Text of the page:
Jesus—His Life and Message: Jesus’ Birth (Part 2)

December 9, 2014

by Peter Amsterdam

(You can read about the intent for and overview of this series in this introductory article.)

In recounting the story of Jesus’ birth, the book of Luke begins by first telling the story of the birth of John the Baptist, who is both a relative of Jesus and the forerunner of the Messiah. Luke brings in numerous ties to the Old Testament, making the connection between God’s promises to Israel and the fulfillment of those promises in the birth of Jesus.

We learn about a priest named Zechariah whose wife, Elizabeth, was a descendant of Aaron—the brother of Moses and the first priest of Israel.1 Zechariah and Elizabeth were both righteous before God, walking blamelessly in all the commandments and statutes of the Lord. But they had no child, because Elizabeth was barren, and both were advanced in years.2

In biblical times, childlessness was often perceived as a sign of divine punishment and a source of shame.3 However, Zechariah and Elizabeth’s situation is an echo of the righteous couples throughout Israel’s history who were also barren but through the intervention of God bore a child: Abraham and Sarah,4 Elkanah and Hannah,5 Isaac and Rebekah,6 Jacob and Rachel,7 and the parents of Samson.8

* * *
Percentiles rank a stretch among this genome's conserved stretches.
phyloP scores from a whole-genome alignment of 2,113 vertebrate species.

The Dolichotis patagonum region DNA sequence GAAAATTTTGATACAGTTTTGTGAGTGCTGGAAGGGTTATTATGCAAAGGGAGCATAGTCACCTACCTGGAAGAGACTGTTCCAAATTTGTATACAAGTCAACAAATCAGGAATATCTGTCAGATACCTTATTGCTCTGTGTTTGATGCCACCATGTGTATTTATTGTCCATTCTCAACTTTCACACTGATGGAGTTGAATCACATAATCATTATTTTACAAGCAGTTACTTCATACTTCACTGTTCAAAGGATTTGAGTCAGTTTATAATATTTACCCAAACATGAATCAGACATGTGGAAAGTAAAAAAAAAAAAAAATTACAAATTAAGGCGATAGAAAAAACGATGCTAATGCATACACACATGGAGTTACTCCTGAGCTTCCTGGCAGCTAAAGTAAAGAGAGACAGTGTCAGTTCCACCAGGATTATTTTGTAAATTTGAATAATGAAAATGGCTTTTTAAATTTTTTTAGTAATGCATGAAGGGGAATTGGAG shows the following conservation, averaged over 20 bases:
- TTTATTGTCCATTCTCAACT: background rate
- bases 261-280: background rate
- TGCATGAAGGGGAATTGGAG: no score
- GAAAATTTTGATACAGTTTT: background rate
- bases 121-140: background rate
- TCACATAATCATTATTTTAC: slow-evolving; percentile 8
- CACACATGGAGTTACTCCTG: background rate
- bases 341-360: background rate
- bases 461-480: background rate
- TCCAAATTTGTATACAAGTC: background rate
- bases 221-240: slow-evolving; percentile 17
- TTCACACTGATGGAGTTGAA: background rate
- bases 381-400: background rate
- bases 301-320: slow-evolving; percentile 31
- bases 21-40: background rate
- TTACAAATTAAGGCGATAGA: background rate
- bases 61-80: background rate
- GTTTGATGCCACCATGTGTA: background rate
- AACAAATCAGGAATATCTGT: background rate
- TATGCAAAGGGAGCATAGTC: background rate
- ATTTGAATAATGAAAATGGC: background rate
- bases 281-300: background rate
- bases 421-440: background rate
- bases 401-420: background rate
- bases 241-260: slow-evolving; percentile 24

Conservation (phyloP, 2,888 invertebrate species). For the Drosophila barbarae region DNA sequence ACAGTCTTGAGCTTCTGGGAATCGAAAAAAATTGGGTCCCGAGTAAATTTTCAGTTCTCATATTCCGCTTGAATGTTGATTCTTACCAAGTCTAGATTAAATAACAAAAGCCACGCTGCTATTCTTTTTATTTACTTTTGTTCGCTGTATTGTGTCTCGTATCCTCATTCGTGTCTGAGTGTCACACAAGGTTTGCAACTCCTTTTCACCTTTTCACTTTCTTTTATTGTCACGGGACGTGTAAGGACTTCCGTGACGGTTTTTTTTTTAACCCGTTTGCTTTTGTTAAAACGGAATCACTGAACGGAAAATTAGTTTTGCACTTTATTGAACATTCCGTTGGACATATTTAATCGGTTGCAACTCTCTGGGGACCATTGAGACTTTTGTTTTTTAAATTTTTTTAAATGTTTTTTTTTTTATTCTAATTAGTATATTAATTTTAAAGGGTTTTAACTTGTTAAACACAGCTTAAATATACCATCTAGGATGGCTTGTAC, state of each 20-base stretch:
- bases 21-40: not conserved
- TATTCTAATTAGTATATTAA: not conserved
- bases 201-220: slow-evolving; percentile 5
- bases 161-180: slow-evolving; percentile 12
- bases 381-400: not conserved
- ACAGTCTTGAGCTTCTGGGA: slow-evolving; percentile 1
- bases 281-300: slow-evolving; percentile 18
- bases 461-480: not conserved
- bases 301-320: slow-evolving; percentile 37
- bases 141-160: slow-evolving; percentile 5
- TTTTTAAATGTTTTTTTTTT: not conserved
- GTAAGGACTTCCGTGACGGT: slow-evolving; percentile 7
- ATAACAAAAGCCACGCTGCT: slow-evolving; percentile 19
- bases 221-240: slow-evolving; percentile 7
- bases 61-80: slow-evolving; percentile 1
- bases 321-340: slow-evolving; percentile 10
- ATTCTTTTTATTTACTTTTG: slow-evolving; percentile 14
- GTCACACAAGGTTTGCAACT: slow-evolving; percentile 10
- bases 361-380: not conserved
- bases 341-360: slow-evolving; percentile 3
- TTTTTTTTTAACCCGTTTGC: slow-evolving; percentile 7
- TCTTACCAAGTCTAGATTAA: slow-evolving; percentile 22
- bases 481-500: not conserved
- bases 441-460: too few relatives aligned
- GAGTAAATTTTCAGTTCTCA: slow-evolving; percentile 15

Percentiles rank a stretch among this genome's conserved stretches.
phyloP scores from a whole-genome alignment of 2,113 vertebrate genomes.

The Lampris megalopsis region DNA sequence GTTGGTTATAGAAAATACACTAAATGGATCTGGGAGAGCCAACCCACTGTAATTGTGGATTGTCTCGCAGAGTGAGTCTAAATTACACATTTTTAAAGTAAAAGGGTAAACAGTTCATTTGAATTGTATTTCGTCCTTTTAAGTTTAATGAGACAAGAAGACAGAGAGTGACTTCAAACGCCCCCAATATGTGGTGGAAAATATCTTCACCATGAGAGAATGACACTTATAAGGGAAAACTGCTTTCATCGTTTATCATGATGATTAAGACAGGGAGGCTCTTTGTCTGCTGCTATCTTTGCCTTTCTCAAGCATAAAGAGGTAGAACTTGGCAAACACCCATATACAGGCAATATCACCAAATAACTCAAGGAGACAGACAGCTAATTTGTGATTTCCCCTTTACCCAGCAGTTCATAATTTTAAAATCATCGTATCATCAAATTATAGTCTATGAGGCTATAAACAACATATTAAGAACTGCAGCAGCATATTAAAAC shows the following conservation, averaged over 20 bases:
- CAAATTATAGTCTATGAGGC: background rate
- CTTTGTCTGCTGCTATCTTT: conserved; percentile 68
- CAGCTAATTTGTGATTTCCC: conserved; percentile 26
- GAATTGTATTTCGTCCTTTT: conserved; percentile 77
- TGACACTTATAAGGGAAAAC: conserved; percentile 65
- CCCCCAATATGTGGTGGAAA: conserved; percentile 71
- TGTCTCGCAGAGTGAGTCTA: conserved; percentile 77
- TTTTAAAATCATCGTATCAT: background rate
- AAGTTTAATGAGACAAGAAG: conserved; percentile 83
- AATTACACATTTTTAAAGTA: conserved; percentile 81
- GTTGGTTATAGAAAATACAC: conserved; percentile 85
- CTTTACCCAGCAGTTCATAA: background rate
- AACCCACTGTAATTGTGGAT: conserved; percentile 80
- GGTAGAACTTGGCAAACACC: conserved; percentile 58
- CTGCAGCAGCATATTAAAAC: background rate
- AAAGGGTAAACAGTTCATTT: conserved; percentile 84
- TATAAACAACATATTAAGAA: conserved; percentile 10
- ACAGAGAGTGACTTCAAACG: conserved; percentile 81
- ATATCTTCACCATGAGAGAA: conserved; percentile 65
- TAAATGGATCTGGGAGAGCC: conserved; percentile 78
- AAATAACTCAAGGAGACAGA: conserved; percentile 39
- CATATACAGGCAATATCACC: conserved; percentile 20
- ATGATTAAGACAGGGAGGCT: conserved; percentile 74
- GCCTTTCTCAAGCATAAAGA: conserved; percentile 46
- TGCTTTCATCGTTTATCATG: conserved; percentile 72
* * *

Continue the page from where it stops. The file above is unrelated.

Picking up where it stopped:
As a priest, Zechariah ministered in the temple twice a year. The priesthood was divided into twenty-four orders or courses. Each course would serve in the temple on a rotating basis for one week every six months. As a result, at any given time one would find only a subdivision of priests on duty in the temple.9

This year, according to the custom of the priesthood, he was chosen by lot to enter the temple of the Lord and burn incense.10 Part of the daily routine at the temple was incense offerings before the morning sacrifice and following the evening sacrifice. The incense offerings were offered in the sanctuary known as the Holy Place, which in terms of holiness was second only to the Holy of Holies. It was a great honor for a priest to offer this sacrifice, and each was only eligible to do it once in his lifetime. The manner of choosing the priest for this honor was the casting of lots, and thus the priest chosen was considered chosen by God. While five priests were involved in the service, only one was chosen to offer incense.